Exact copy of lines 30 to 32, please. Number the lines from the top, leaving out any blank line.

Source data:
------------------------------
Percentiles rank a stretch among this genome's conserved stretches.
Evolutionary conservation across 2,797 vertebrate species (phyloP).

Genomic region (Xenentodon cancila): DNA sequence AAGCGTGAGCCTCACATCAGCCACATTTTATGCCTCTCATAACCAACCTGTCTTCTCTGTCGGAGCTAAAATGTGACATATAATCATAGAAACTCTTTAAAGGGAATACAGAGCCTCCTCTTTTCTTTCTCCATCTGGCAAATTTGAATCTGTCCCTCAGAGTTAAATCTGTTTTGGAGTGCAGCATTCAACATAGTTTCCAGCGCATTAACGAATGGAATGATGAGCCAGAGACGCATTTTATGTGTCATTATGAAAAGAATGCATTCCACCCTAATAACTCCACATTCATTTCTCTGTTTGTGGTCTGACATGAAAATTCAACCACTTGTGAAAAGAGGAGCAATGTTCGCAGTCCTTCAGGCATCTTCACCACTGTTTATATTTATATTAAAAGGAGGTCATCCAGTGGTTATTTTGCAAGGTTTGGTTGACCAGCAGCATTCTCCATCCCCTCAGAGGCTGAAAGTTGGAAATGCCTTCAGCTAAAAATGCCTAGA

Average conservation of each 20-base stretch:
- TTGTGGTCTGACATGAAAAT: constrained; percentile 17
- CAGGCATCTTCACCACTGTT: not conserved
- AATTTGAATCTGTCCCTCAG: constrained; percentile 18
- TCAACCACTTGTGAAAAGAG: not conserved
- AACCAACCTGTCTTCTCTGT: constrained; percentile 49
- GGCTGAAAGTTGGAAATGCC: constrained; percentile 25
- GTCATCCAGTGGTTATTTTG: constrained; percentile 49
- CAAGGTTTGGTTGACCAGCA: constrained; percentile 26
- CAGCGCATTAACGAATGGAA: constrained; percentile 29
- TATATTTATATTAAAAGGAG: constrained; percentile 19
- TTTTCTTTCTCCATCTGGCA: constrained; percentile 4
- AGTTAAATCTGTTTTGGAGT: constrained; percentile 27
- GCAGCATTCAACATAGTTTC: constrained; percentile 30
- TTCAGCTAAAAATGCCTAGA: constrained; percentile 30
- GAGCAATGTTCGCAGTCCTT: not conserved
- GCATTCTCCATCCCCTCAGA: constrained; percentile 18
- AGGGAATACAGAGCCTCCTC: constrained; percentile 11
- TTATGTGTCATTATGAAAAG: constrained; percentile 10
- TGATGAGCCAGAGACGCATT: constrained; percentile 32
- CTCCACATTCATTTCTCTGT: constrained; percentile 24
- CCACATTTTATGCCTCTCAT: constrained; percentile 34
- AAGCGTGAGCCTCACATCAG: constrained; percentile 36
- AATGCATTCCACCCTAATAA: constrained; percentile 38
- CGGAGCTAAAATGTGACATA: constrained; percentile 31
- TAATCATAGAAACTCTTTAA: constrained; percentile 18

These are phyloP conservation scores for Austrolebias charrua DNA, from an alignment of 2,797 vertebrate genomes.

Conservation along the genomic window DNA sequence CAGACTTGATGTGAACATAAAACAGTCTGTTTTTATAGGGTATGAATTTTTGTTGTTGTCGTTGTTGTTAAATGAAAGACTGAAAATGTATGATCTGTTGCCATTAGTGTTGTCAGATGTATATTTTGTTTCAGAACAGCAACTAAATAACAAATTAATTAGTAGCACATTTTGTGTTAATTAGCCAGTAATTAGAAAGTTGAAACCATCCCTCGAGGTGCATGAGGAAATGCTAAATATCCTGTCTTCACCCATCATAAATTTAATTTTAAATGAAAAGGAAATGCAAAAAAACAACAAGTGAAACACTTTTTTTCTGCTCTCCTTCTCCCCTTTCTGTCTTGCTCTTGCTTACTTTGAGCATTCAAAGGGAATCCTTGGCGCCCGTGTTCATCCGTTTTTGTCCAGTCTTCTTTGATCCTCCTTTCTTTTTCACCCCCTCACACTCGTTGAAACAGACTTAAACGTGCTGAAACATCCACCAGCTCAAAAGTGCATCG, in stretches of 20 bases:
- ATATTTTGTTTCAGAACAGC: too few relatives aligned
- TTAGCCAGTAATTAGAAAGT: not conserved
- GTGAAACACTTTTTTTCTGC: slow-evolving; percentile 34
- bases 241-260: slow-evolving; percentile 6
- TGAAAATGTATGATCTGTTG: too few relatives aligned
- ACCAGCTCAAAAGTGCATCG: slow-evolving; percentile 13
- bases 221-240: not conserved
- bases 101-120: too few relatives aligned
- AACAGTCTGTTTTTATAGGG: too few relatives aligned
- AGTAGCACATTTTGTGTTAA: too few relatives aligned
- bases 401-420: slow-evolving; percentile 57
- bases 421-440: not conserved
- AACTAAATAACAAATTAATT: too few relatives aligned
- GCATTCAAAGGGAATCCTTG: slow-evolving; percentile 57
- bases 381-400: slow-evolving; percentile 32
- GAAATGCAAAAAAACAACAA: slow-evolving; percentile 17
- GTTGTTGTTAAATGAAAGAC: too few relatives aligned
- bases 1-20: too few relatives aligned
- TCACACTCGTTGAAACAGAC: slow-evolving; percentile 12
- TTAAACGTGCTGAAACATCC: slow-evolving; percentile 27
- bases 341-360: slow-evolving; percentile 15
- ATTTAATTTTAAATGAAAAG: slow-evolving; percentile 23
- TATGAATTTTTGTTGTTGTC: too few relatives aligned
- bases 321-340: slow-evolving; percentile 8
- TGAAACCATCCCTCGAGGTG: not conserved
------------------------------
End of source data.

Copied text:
These are phyloP conservation scores for Austrolebias charrua DNA, from an alignment of 2,797 vertebrate genomes.

Conservation along the genomic window DNA sequence CAGACTTGATGTGAACATAAAACAGTCTGTTTTTATAGGGTATGAATTTTTGTTGTTGTCGTTGTTGTTAAATGAAAGACTGAAAATGTATGATCTGTTGCCATTAGTGTTGTCAGATGTATATTTTGTTTCAGAACAGCAACTAAATAACAAATTAATTAGTAGCACATTTTGTGTTAATTAGCCAGTAATTAGAAAGTTGAAACCATCCCTCGAGGTGCATGAGGAAATGCTAAATATCCTGTCTTCACCCATCATAAATTTAATTTTAAATGAAAAGGAAATGCAAAAAAACAACAAGTGAAACACTTTTTTTCTGCTCTCCTTCTCCCCTTTCTGTCTTGCTCTTGCTTACTTTGAGCATTCAAAGGGAATCCTTGGCGCCCGTGTTCATCCGTTTTTGTCCAGTCTTCTTTGATCCTCCTTTCTTTTTCACCCCCTCACACTCGTTGAAACAGACTTAAACGTGCTGAAACATCCACCAGCTCAAAAGTGCATCG, in stretches of 20 bases:
- ATATTTTGTTTCAGAACAGC: too few relatives aligned